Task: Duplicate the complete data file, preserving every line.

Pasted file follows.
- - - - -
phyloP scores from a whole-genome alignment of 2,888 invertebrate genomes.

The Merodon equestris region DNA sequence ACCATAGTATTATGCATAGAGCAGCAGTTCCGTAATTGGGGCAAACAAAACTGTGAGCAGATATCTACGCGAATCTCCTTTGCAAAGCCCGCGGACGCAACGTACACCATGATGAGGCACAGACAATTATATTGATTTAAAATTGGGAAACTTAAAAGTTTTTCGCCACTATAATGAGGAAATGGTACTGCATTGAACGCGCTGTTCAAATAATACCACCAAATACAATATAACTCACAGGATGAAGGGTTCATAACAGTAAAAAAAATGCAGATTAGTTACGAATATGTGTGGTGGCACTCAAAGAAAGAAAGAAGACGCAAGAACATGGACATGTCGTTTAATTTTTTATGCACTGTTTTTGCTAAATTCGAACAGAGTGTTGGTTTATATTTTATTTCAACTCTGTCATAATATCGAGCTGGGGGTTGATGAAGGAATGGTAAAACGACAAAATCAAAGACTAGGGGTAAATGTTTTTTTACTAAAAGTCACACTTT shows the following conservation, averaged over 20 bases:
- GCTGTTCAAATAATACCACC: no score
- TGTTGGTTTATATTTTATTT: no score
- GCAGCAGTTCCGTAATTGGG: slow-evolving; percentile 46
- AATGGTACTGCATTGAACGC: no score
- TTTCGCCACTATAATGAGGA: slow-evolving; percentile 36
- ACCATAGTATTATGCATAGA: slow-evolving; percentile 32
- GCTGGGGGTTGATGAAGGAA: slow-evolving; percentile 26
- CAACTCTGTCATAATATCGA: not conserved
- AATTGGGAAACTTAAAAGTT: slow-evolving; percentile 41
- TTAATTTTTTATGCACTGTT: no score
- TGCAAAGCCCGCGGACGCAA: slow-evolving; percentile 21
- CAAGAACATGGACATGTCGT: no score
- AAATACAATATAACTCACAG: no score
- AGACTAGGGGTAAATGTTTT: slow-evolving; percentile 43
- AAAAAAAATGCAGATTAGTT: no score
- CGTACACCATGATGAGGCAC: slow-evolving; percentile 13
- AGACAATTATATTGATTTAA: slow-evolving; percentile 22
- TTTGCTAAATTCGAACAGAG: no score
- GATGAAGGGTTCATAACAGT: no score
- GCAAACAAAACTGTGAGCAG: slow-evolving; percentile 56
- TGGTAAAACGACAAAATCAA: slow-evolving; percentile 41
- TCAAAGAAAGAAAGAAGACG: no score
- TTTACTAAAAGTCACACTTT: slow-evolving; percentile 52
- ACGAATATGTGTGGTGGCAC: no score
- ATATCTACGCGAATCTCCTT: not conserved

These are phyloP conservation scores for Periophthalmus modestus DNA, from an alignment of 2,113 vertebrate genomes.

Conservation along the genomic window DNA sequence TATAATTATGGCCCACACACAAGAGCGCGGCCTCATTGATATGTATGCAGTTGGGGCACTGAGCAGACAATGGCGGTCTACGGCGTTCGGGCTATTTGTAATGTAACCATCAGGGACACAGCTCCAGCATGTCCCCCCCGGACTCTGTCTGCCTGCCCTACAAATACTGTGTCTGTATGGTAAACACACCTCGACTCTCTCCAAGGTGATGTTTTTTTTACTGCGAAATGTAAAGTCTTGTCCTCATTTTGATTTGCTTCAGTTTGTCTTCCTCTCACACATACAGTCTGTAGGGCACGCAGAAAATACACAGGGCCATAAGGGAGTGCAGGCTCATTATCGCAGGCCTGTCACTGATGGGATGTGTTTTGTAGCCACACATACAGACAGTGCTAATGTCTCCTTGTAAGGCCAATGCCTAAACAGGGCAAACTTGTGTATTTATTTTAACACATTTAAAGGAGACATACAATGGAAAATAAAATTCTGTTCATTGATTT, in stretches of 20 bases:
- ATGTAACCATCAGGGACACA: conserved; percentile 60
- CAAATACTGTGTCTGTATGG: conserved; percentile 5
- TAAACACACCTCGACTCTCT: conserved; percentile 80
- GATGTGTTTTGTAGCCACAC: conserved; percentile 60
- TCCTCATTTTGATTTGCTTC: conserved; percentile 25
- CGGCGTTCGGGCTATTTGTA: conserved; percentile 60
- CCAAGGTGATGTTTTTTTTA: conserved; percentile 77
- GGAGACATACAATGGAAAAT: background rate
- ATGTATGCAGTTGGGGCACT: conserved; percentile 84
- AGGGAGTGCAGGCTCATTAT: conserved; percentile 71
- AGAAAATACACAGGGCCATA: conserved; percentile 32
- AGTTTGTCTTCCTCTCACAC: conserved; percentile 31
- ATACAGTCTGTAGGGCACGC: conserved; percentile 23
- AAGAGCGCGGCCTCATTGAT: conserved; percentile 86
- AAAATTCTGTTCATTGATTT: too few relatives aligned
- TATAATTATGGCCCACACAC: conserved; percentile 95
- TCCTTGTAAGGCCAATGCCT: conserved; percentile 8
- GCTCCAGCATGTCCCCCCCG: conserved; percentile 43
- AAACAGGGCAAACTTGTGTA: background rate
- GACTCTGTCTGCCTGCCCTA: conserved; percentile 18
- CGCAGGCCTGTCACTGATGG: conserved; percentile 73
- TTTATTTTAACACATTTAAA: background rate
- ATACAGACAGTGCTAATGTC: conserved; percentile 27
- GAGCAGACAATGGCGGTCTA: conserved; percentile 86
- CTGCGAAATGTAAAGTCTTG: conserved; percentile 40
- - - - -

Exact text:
phyloP scores from a whole-genome alignment of 2,888 invertebrate genomes.

The Merodon equestris region DNA sequence ACCATAGTATTATGCATAGAGCAGCAGTTCCGTAATTGGGGCAAACAAAACTGTGAGCAGATATCTACGCGAATCTCCTTTGCAAAGCCCGCGGACGCAACGTACACCATGATGAGGCACAGACAATTATATTGATTTAAAATTGGGAAACTTAAAAGTTTTTCGCCACTATAATGAGGAAATGGTACTGCATTGAACGCGCTGTTCAAATAATACCACCAAATACAATATAACTCACAGGATGAAGGGTTCATAACAGTAAAAAAAATGCAGATTAGTTACGAATATGTGTGGTGGCACTCAAAGAAAGAAAGAAGACGCAAGAACATGGACATGTCGTTTAATTTTTTATGCACTGTTTTTGCTAAATTCGAACAGAGTGTTGGTTTATATTTTATTTCAACTCTGTCATAATATCGAGCTGGGGGTTGATGAAGGAATGGTAAAACGACAAAATCAAAGACTAGGGGTAAATGTTTTTTTACTAAAAGTCACACTTT shows the following conservation, averaged over 20 bases:
- GCTGTTCAAATAATACCACC: no score
- TGTTGGTTTATATTTTATTT: no score
- GCAGCAGTTCCGTAATTGGG: slow-evolving; percentile 46
- AATGGTACTGCATTGAACGC: no score
- TTTCGCCACTATAATGAGGA: slow-evolving; percentile 36
- ACCATAGTATTATGCATAGA: slow-evolving; percentile 32
- GCTGGGGGTTGATGAAGGAA: slow-evolving; percentile 26
- CAACTCTGTCATAATATCGA: not conserved
- AATTGGGAAACTTAAAAGTT: slow-evolving; percentile 41
- TTAATTTTTTATGCACTGTT: no score
- TGCAAAGCCCGCGGACGCAA: slow-evolving; percentile 21
- CAAGAACATGGACATGTCGT: no score
- AAATACAATATAACTCACAG: no score
- AGACTAGGGGTAAATGTTTT: slow-evolving; percentile 43
- AAAAAAAATGCAGATTAGTT: no score
- CGTACACCATGATGAGGCAC: slow-evolving; percentile 13
- AGACAATTATATTGATTTAA: slow-evolving; percentile 22
- TTTGCTAAATTCGAACAGAG: no score
- GATGAAGGGTTCATAACAGT: no score
- GCAAACAAAACTGTGAGCAG: slow-evolving; percentile 56
- TGGTAAAACGACAAAATCAA: slow-evolving; percentile 41
- TCAAAGAAAGAAAGAAGACG: no score
- TTTACTAAAAGTCACACTTT: slow-evolving; percentile 52
- ACGAATATGTGTGGTGGCAC: no score
- ATATCTACGCGAATCTCCTT: not conserved

These are phyloP conservation scores for Periophthalmus modestus DNA, from an alignment of 2,113 vertebrate genomes.

Conservation along the genomic window DNA sequence TATAATTATGGCCCACACACAAGAGCGCGGCCTCATTGATATGTATGCAGTTGGGGCACTGAGCAGACAATGGCGGTCTACGGCGTTCGGGCTATTTGTAATGTAACCATCAGGGACACAGCTCCAGCATGTCCCCCCCGGACTCTGTCTGCCTGCCCTACAAATACTGTGTCTGTATGGTAAACACACCTCGACTCTCTCCAAGGTGATGTTTTTTTTACTGCGAAATGTAAAGTCTTGTCCTCATTTTGATTTGCTTCAGTTTGTCTTCCTCTCACACATACAGTCTGTAGGGCACGCAGAAAATACACAGGGCCATAAGGGAGTGCAGGCTCATTATCGCAGGCCTGTCACTGATGGGATGTGTTTTGTAGCCACACATACAGACAGTGCTAATGTCTCCTTGTAAGGCCAATGCCTAAACAGGGCAAACTTGTGTATTTATTTTAACACATTTAAAGGAGACATACAATGGAAAATAAAATTCTGTTCATTGATTT, in stretches of 20 bases:
- ATGTAACCATCAGGGACACA: conserved; percentile 60
- CAAATACTGTGTCTGTATGG: conserved; percentile 5
- TAAACACACCTCGACTCTCT: conserved; percentile 80
- GATGTGTTTTGTAGCCACAC: conserved; percentile 60
- TCCTCATTTTGATTTGCTTC: conserved; percentile 25
- CGGCGTTCGGGCTATTTGTA: conserved; percentile 60
- CCAAGGTGATGTTTTTTTTA: conserved; percentile 77
- GGAGACATACAATGGAAAAT: background rate
- ATGTATGCAGTTGGGGCACT: conserved; percentile 84
- AGGGAGTGCAGGCTCATTAT: conserved; percentile 71
- AGAAAATACACAGGGCCATA: conserved; percentile 32
- AGTTTGTCTTCCTCTCACAC: conserved; percentile 31
- ATACAGTCTGTAGGGCACGC: conserved; percentile 23
- AAGAGCGCGGCCTCATTGAT: conserved; percentile 86
- AAAATTCTGTTCATTGATTT: too few relatives aligned
- TATAATTATGGCCCACACAC: conserved; percentile 95
- TCCTTGTAAGGCCAATGCCT: conserved; percentile 8
- GCTCCAGCATGTCCCCCCCG: conserved; percentile 43
- AAACAGGGCAAACTTGTGTA: background rate
- GACTCTGTCTGCCTGCCCTA: conserved; percentile 18
- CGCAGGCCTGTCACTGATGG: conserved; percentile 73
- TTTATTTTAACACATTTAAA: background rate
- ATACAGACAGTGCTAATGTC: conserved; percentile 27
- GAGCAGACAATGGCGGTCTA: conserved; percentile 86
- CTGCGAAATGTAAAGTCTTG: conserved; percentile 40